We made a few estimates based on ramp equations and concluded that the car reached about 60 mph before it hopped over the fell rail. This jibes well with the pants-seat estimates of the drivers. With crew members aboard the tram would not reach that speed unless all three brake systems failed catastrophically at the same time. A passenger with nous and strength enough to engage the fell brake could hold it back. Where the car came off, only the sleepers were damaged, the rails suffered no ill effects whatever, not even "witness marks". The downhill side of the track is precipitous. As the front truck dug into the peat the rear of the car came up and over, this was seen by the Bungalow station master and the chief engineer, who happened to be visiting the Bungalow at the time. Two three ton trucks and a half ton chassis made matchwood of the bodywork.

As we were tossing the remains of the woodwork into the skip there were dark jokes about how one gets a mountain tram into an IKEA box - but it was rather depressing.

The trucks, motors and chassis can be recycled, as can the control system. Car Three will ride again.

I would love to install an alternative propulsion system in each truck - but getting the underwriters to buy that would be tricky, to say the least
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Re: The Sound of the Night Sky

Postby fruitbat » Fri Apr 15, 2016 11:42 pm

If it's a gravitor, you can just hide it in the chassis and say nothing. :c)
On a more sensible note, I'm glad it will roll again.

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Re: The Sound of the Night Sky

Postby G-Man » Sat Apr 16, 2016 5:17 pm

On a more positive note, this morning saw the fifth last dying gasp of winter in a fortnight.

It was my turn to come in early and take the cafe staff to the top of the mountain. As we climbed from Laxey in brilliant sunshine the snow-covered mountain top loomed before us

Photo0182.jpg


The wires were cold and therefore tight and the tram was lurching and losing power. I had to blast my way up past the Bungalow at full power, as ice fell from the wires and clattered on the roof and amongst the resistor packs. At the top we entered a Winter Wonderland. That's Will, my brakesman, loading the trash from the cafe (there is no road access to the summit). The ice clinging to the wires is clearly visible.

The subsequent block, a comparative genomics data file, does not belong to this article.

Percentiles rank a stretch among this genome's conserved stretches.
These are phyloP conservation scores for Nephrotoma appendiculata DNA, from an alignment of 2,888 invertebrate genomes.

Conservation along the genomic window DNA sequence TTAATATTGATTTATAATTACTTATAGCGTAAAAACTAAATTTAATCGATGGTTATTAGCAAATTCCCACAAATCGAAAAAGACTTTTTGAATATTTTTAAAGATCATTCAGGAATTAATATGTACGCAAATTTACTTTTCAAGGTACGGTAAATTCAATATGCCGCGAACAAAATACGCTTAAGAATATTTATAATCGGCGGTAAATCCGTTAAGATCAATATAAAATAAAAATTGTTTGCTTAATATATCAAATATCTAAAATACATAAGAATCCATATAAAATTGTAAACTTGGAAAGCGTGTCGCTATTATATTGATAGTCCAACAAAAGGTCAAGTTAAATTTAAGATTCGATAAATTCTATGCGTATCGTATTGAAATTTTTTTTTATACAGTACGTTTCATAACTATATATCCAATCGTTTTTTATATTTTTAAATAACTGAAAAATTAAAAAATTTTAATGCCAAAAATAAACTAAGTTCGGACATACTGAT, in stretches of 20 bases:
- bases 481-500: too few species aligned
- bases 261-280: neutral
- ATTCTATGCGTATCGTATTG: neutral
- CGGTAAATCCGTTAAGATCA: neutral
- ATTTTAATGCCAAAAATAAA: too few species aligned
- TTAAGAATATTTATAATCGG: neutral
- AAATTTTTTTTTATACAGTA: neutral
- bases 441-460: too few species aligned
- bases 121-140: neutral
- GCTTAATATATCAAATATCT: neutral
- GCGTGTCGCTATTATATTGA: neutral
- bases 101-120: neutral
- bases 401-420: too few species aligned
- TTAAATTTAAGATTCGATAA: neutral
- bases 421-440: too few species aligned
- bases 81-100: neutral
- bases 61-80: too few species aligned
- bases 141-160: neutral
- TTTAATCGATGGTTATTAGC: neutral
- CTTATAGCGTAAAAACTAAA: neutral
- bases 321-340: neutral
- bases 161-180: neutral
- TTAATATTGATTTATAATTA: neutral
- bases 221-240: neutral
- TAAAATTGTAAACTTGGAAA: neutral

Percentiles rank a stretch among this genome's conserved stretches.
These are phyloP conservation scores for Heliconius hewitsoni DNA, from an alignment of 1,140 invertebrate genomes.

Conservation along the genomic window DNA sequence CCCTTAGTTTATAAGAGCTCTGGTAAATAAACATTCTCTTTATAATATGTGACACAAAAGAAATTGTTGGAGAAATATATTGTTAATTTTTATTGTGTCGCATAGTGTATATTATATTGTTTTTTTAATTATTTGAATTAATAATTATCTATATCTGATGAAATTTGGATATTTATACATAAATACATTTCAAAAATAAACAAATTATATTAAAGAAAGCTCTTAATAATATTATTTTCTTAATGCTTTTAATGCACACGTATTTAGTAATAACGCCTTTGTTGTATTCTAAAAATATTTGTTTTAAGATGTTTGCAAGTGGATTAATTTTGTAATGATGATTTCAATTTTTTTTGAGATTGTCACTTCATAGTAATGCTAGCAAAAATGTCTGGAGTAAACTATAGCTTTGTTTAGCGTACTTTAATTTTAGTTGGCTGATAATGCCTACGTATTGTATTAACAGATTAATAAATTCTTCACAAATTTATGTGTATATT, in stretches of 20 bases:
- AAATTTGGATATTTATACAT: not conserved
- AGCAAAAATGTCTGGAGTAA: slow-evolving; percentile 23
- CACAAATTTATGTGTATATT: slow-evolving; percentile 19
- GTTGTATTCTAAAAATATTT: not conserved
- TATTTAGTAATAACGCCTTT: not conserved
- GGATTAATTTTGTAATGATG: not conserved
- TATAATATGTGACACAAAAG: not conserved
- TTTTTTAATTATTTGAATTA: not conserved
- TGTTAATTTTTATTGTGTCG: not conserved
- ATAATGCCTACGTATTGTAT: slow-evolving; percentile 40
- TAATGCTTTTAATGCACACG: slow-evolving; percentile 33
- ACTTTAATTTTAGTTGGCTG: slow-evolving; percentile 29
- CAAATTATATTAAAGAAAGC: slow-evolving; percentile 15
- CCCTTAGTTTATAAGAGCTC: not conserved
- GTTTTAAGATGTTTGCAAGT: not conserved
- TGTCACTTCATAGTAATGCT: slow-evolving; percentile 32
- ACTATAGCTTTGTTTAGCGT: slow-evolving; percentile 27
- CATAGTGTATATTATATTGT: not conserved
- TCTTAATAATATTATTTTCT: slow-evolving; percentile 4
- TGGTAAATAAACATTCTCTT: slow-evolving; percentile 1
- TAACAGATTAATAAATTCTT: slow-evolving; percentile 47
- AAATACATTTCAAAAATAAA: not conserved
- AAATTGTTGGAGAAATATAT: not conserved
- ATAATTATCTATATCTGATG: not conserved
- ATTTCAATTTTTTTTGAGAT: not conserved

Photo0185.jpg


It was an interesting drive down, to say the least. But the system works as long as there's someone there to operate it

Photo0186.jpg
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ύλη είναι το μοτέρ

"Il faut savoir tout envisager mais surtout ne rien croire" Aimé Michel

"Se non capite qualcosa, sbarazzarsi di esso"
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Re: The Sound of the Night Sky

Postby re-rose rose » Sat Apr 16, 2016 7:26 pm

Beautiful pictures, G-man. I would probably be less terrified in that car than in the ones operated by the Palm Springs tram folks.

What's your altitude at the top? Our mountains are 6/7 thousand feet,but only once or twice a winter do they get snow below 5000 feet. I thought the Isle would have a maritime climate that kept the snow away.

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Re: The Sound of the Night Sky

Postby re-rose rose » Sat Apr 16, 2016 7:34 pm

Bat and G-man...I'm sorry for your wicked steps and the betrayal of of those who were supposed to nurture and protect you. If I could change your pasts, I would.

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Re: The Sound of the Night Sky

Postby G-Man » Sat Apr 16, 2016 7:38 pm

summit.jpg


For some reason the board software has clipped off part of the picture of Number 1 that shows the altitude on the wall of the cafe. At just over 2000 ft it's a bit of a speed-bump, really, but it officially qualifies as "Mountain" rather than "Big Hill".

Not only is it a maritime climate but we are warmed by the Gulf Stream/North Atlantic Drift. In spite of that the mountain and the near-mountains that surround it get a generous covering of snow, there isn't much north of us to catch stuff coming down from the Arctic Circle and the snowline is usually around 1400 feet
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ύλη είναι το μοτέρ

"Il faut savoir tout envisager mais surtout ne rien croire" Aimé Michel

"Se non capite qualcosa, sbarazzarsi di esso"